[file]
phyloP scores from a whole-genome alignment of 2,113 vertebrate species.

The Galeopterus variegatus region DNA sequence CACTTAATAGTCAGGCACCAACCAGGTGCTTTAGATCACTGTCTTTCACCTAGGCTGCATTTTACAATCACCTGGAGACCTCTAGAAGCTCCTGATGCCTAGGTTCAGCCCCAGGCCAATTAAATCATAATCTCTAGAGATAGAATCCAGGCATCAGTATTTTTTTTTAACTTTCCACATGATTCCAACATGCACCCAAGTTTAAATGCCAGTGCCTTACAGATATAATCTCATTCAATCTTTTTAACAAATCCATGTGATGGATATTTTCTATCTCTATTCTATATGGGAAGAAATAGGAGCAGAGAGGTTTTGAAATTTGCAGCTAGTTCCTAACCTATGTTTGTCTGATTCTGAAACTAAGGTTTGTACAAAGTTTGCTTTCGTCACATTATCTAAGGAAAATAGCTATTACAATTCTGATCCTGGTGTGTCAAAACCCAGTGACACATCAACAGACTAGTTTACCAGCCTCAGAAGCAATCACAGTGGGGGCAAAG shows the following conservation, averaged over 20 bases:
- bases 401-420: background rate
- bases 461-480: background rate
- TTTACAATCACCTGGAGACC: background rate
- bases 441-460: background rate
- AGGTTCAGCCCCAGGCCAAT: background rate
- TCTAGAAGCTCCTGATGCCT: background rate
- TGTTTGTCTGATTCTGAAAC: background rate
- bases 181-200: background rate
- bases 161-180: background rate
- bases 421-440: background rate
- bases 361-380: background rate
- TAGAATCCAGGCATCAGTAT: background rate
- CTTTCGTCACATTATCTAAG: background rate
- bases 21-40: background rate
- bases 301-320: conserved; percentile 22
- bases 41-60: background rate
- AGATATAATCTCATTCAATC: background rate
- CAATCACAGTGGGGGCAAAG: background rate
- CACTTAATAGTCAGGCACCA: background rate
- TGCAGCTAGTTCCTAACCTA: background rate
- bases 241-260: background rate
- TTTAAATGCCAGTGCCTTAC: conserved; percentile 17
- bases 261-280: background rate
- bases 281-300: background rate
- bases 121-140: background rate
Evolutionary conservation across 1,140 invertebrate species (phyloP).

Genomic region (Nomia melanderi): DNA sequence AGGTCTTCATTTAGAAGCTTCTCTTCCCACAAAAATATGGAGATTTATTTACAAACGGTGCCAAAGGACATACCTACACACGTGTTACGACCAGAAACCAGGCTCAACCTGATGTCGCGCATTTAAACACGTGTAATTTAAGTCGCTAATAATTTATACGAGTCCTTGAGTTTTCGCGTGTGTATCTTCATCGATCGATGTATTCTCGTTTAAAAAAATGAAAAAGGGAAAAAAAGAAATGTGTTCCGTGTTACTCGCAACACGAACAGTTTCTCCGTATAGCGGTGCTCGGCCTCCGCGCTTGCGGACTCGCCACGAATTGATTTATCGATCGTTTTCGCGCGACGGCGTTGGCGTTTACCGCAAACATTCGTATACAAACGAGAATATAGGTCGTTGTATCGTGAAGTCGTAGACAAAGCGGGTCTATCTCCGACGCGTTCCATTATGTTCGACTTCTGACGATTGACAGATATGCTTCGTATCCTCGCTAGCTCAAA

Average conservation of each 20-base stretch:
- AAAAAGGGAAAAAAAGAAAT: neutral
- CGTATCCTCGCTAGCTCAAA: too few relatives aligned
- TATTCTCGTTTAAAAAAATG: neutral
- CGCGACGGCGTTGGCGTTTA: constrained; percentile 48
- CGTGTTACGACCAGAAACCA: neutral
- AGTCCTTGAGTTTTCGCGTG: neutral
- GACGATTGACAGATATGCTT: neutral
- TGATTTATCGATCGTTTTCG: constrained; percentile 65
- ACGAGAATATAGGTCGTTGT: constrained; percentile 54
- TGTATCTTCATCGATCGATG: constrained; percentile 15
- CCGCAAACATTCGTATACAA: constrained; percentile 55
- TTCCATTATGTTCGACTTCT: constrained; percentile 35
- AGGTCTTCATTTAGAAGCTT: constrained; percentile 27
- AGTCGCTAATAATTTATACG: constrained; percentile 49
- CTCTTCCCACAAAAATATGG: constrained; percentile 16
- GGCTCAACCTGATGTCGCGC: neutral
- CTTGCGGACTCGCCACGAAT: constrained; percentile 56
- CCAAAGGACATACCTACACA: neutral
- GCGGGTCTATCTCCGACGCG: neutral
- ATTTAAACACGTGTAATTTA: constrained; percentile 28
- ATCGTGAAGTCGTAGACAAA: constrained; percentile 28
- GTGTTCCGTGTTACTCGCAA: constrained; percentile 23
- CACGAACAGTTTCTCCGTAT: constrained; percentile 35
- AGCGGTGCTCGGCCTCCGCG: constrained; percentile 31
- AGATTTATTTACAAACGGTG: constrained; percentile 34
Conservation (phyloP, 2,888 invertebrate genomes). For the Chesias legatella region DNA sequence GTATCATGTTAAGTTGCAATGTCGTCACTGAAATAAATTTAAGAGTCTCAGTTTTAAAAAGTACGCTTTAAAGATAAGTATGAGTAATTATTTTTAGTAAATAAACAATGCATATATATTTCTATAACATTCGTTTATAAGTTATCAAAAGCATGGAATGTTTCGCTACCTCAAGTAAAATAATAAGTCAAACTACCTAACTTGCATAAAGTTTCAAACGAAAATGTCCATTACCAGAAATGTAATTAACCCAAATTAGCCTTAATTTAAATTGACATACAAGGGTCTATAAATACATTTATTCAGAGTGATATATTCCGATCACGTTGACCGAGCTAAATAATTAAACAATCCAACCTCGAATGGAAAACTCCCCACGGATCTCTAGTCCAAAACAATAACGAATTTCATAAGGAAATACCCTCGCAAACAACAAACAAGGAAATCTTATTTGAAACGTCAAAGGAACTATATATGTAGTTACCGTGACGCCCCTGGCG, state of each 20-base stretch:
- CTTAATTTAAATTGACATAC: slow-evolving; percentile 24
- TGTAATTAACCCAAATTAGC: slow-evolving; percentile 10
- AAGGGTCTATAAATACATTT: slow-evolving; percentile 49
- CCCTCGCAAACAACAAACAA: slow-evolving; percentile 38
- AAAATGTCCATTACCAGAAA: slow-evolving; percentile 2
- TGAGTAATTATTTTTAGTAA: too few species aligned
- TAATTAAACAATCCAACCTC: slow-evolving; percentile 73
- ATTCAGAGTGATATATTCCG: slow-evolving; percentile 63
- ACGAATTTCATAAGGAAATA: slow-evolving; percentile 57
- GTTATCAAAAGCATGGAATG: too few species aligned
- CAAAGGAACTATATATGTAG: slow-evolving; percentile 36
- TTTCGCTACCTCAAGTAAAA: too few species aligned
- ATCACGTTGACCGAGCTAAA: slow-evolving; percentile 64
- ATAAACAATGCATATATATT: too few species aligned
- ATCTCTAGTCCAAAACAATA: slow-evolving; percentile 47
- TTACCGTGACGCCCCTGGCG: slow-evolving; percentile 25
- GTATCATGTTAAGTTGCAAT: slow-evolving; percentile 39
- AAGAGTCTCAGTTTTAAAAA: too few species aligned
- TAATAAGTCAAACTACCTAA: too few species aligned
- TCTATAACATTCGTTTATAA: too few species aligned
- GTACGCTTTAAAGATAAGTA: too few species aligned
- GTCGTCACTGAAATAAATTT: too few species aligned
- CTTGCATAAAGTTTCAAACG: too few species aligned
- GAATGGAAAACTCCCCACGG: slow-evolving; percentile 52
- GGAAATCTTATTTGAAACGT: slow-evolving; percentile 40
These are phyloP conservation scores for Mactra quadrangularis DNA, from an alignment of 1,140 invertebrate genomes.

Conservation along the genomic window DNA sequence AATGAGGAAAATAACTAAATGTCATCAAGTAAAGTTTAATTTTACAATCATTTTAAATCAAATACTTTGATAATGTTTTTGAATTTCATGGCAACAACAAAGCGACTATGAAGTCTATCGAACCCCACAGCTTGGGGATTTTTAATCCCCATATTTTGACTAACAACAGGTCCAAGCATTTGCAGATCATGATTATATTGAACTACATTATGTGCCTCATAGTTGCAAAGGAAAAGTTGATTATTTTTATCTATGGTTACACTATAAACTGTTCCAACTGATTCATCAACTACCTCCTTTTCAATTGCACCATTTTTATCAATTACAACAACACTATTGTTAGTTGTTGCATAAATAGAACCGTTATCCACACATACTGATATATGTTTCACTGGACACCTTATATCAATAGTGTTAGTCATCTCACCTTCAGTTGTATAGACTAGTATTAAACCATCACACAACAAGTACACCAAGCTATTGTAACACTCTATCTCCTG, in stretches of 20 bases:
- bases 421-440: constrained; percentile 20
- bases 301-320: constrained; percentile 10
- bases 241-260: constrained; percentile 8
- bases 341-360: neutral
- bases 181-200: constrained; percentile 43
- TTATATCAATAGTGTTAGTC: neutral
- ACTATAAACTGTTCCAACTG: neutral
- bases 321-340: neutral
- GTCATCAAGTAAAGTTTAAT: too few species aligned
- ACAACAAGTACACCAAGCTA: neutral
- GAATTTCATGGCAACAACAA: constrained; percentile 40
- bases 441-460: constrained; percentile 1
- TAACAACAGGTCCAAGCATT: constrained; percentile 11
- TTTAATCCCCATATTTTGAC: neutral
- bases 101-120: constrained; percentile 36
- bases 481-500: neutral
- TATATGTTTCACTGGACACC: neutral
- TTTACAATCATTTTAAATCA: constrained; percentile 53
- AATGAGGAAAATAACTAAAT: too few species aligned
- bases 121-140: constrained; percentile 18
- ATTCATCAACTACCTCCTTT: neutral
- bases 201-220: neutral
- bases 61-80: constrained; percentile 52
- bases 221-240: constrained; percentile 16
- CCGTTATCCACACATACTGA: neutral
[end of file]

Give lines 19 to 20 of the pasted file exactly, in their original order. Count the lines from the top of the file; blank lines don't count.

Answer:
- AGATATAATCTCATTCAATC: background rate
- CAATCACAGTGGGGGCAAAG: background rate